Sharing Growth through Informal Employment in East and Southern Africa

Understanding why women are involved in small and micro-enterprise (SME) businesses in Zimbabwe, Tanzania, Uganda, and Rwanda can help governments design policies to support this sector of the economy.

Most of the poor in Africa, especially women, are engaged in the informal economy, mainly through household-based activities. How this kind of informal employment contributes to economic growth is an important research priority for developing countries since little is known about the dynamics, constraints, and potential of informal enterprises and workers.

Research coordinated by the University of Zimbabwe's Department of Sociology will address such questions and develop recommendations on how to support SMEs in these countries. The University of Zimbabwe will partner with three universities in the region on the project.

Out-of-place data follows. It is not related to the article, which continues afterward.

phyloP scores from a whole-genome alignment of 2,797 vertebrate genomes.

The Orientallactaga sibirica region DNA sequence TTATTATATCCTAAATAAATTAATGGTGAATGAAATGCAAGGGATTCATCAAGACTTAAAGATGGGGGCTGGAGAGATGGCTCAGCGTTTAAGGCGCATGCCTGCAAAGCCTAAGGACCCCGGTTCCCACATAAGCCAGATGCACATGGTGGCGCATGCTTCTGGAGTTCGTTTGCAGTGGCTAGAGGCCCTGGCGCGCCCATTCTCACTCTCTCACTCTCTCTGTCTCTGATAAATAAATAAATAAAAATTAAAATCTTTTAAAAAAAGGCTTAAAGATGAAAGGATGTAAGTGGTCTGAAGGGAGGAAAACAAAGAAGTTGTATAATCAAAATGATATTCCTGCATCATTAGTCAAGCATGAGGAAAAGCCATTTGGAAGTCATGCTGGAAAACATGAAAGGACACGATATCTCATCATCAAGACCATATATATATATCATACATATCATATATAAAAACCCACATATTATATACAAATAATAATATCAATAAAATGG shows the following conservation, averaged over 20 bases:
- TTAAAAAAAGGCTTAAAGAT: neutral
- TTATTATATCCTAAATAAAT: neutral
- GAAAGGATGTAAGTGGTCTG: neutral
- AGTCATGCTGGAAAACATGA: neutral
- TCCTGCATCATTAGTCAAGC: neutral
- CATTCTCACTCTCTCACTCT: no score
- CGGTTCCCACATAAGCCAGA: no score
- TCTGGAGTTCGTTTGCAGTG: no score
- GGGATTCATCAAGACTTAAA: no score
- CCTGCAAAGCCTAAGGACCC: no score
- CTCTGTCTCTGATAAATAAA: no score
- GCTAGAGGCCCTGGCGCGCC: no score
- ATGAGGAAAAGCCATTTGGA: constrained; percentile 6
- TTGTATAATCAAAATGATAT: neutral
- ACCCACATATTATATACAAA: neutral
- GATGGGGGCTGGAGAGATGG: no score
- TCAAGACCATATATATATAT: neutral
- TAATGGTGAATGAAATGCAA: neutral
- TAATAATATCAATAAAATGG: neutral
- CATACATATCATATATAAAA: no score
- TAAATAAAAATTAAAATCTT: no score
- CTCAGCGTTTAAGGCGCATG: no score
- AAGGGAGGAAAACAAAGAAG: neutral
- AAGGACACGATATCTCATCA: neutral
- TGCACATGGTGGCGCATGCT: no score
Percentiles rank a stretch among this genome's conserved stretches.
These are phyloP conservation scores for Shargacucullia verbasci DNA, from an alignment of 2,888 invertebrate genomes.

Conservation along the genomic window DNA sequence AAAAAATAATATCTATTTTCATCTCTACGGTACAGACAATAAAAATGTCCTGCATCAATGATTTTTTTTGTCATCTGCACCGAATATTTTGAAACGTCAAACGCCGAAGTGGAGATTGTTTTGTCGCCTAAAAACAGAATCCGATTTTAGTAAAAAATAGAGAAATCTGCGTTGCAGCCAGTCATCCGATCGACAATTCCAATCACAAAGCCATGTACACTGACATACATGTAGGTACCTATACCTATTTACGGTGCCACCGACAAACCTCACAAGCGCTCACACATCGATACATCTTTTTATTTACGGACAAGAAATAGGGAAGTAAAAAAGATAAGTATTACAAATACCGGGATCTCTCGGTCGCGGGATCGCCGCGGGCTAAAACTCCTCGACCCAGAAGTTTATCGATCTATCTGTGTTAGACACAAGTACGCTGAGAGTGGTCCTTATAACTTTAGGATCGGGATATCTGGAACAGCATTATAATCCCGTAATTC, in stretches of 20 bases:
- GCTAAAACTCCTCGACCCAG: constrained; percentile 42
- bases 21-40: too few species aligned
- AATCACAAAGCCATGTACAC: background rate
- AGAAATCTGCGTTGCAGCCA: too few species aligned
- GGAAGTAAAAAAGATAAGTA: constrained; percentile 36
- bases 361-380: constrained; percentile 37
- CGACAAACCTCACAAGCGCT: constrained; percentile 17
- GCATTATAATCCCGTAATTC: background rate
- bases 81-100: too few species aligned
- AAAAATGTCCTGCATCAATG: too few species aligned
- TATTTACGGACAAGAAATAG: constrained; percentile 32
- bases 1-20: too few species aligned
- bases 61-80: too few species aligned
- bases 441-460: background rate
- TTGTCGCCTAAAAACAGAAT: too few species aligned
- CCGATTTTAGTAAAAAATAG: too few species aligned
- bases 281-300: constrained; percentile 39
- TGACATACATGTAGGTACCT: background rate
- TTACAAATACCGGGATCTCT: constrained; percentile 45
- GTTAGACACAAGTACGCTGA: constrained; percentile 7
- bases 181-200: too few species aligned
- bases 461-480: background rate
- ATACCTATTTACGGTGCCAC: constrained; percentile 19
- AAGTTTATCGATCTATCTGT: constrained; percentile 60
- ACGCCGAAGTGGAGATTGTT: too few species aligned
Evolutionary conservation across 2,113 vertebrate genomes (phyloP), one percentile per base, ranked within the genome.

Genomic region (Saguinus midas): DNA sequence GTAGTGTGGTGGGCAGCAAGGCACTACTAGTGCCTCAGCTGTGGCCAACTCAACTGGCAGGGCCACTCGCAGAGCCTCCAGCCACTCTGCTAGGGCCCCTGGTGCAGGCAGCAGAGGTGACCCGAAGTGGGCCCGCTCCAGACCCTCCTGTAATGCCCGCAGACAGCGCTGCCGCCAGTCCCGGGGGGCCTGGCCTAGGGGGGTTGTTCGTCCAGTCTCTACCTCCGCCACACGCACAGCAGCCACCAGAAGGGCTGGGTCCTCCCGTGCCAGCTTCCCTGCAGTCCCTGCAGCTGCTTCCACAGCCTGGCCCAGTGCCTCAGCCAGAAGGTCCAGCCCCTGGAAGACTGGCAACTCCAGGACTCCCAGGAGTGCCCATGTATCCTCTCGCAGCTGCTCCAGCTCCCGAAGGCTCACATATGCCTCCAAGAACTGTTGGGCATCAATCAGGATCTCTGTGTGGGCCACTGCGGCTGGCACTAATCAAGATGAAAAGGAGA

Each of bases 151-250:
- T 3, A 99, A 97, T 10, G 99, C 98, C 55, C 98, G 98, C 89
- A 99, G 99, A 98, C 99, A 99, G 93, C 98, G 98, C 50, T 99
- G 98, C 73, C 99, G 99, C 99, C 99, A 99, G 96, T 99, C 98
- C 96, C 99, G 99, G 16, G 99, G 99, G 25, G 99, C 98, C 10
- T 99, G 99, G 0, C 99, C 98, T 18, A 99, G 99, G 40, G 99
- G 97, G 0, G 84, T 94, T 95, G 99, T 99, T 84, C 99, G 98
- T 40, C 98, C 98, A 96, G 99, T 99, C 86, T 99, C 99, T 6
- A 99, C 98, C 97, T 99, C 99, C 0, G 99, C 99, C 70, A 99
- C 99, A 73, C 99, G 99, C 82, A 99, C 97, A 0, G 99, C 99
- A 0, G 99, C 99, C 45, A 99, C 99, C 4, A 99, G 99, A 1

Expected outcomes from the research include the collection of micro-level data for each country (using comparable methods, if possible), examination on the constraints facing SMEs, development of policy briefs and recommendations, and support to four master's-level students. This support involves training in research methods and exposure to international research through attendance at conferences.

Project ID


Project status


End Date

Tuesday, December 3, 2019


24 months

IDRC Officer

Paul Okwi

Total funding

CA$ 748,000


Rwanda, Tanzania, Uganda, Zimbabwe


Employment and Growth

Project Leader

Donald Chimanikire


University of Zimbabwe

Institution Country


Institution Website